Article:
Effects of reminiscence group in elderly people with Alzheimer disease and vascular dementia in a community setting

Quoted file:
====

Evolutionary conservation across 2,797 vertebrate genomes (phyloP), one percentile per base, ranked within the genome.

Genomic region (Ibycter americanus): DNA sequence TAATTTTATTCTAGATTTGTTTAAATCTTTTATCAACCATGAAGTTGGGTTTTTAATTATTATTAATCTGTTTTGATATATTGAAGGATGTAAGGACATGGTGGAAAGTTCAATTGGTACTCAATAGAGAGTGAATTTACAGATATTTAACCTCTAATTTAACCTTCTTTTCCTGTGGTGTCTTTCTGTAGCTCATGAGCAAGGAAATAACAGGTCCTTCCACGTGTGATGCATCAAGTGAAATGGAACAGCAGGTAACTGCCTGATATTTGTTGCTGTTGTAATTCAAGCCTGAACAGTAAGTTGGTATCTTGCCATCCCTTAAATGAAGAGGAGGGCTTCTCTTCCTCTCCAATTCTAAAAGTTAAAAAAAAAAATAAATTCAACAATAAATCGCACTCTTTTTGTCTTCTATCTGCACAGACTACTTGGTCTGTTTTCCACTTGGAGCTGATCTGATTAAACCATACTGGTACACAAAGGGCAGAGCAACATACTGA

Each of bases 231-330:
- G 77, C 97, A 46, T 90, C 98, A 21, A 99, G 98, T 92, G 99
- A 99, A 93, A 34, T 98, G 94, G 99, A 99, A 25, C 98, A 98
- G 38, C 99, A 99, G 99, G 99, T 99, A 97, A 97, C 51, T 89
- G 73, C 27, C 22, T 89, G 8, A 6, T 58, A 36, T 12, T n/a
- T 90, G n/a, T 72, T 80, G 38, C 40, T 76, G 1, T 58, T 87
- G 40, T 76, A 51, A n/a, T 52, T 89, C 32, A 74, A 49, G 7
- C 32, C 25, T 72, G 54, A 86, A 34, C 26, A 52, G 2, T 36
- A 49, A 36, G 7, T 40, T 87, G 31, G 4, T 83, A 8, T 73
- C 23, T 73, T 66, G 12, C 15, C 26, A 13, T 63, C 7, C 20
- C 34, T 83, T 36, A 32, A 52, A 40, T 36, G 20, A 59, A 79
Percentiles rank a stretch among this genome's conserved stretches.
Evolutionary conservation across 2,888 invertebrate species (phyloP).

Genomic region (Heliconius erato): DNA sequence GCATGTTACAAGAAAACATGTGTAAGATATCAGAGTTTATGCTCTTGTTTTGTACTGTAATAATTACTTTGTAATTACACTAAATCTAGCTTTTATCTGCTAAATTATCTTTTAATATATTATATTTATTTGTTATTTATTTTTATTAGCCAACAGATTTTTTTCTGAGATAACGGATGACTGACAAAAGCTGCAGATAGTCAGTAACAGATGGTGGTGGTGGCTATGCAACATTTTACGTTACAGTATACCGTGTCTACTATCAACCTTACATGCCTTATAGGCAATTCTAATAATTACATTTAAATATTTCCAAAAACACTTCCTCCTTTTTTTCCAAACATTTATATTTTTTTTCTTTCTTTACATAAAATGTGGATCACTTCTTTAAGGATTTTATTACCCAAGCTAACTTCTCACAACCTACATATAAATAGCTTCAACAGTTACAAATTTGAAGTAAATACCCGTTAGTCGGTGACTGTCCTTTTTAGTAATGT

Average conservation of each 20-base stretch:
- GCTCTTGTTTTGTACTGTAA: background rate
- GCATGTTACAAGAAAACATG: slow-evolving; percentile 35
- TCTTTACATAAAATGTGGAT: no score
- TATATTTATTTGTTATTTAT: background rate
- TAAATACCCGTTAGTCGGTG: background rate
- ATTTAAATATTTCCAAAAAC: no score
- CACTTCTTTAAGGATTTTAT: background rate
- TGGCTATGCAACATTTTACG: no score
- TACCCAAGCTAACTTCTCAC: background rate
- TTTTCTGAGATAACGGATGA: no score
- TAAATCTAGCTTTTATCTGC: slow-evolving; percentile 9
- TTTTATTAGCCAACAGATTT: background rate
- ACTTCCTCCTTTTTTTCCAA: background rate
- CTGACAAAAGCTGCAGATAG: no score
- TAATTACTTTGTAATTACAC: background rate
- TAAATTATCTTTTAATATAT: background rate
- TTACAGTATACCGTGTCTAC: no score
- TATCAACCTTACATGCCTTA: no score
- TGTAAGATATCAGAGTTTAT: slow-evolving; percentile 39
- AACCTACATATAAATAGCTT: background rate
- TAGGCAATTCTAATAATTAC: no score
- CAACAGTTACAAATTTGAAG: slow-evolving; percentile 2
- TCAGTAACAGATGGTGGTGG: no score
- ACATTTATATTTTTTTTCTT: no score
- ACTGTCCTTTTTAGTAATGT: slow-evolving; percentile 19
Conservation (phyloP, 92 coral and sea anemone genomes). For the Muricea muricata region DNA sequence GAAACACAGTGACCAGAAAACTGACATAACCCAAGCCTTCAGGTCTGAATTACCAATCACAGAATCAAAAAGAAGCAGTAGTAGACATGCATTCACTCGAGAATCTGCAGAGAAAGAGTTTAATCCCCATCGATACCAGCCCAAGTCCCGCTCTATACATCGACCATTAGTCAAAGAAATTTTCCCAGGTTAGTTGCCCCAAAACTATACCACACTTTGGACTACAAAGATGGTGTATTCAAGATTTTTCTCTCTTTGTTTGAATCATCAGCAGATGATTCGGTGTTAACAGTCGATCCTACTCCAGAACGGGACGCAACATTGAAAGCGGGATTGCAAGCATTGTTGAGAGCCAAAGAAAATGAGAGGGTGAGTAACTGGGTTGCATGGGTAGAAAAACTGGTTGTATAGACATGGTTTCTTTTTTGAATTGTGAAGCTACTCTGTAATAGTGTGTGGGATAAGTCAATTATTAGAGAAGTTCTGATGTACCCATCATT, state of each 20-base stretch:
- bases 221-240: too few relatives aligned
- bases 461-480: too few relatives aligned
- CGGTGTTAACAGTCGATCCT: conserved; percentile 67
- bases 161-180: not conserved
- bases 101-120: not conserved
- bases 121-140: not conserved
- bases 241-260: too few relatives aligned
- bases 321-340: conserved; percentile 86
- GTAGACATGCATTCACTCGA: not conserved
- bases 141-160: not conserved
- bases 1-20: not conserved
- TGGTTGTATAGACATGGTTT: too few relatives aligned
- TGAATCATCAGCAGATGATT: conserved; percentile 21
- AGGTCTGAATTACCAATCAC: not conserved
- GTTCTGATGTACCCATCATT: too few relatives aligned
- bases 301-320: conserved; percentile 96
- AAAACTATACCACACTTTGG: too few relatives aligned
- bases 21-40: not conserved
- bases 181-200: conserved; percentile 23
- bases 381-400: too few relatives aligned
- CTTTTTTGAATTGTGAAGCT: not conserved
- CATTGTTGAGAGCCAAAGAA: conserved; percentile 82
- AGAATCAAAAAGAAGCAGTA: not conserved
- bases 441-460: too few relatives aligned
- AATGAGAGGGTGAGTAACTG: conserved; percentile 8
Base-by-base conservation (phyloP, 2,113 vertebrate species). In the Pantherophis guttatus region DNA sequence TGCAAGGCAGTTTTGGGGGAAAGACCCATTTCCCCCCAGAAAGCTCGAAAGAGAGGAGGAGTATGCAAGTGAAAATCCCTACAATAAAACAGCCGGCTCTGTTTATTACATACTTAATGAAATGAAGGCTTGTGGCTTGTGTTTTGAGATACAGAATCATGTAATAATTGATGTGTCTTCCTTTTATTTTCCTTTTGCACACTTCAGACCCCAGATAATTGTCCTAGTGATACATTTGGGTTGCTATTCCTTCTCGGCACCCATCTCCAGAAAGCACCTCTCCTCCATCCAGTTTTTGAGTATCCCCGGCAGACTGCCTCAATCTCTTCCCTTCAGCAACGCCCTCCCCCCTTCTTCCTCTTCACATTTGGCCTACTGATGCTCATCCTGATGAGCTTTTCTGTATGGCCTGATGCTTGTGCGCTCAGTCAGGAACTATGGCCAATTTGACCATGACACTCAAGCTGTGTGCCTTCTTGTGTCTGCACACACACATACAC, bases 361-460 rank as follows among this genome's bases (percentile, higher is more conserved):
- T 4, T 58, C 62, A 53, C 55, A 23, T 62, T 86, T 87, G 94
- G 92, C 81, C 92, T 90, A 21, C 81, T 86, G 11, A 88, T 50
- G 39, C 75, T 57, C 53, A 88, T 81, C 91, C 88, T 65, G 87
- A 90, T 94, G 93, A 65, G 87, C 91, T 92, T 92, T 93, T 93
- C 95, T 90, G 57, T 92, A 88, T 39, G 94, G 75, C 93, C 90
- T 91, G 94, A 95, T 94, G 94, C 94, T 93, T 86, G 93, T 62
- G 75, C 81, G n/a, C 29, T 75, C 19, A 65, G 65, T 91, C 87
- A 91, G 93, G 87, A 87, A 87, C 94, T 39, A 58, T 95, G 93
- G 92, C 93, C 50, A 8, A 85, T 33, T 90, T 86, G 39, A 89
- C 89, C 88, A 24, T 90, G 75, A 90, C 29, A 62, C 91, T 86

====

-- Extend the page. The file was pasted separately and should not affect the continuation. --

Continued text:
This study reports the effects of a reminiscence group program on elderly people with two major types of dementia, Alzheimer's disease and vascular dementia, in a randomized controlled clinical trial with a 6-month follow up. The subjects were 24 participants with Alzheimer's disease and 36 with vascular dementia, and were randomly assigned to an intervention group or a control group. The intervention group followed a reminiscence group program in a geriatric health facility for 8 weeks; the control group followed a routine daycare program. The primary outcome was level of daily life activities (i.e. self-care, disorientation, depression, irritability and withdrawal) measured by the Multi-dimensional Observation Scale for Elderly Subjects. The second outcome was level of cognitive function measured by the Mini-Mental State Examination. For participants with Alzheimer's disease, the intervention group exhibited significant improvement of withdrawal compared with the control group immediately after intervention (P < 0.05). For participants with vascular dementia, the intervention group exhibited significant improvement of withdrawal and cognitive function compared with the control group immediately after intervention (withdrawal, P < 0.05; cognitive function, P < 0.05) and after 6-month follow up (withdrawal, P < 0.05; cognitive function, P < 0.05). The reminiscence group program is an effective means of enhancing the remaining capacity and the adaptation to a daily life in elderly people with Alzheimer's disease and vascular dementia. However, it is also suggested that sustained intervention may be necessary to maintain the effect over time, especially in elderly people with Alzheimer's disease.
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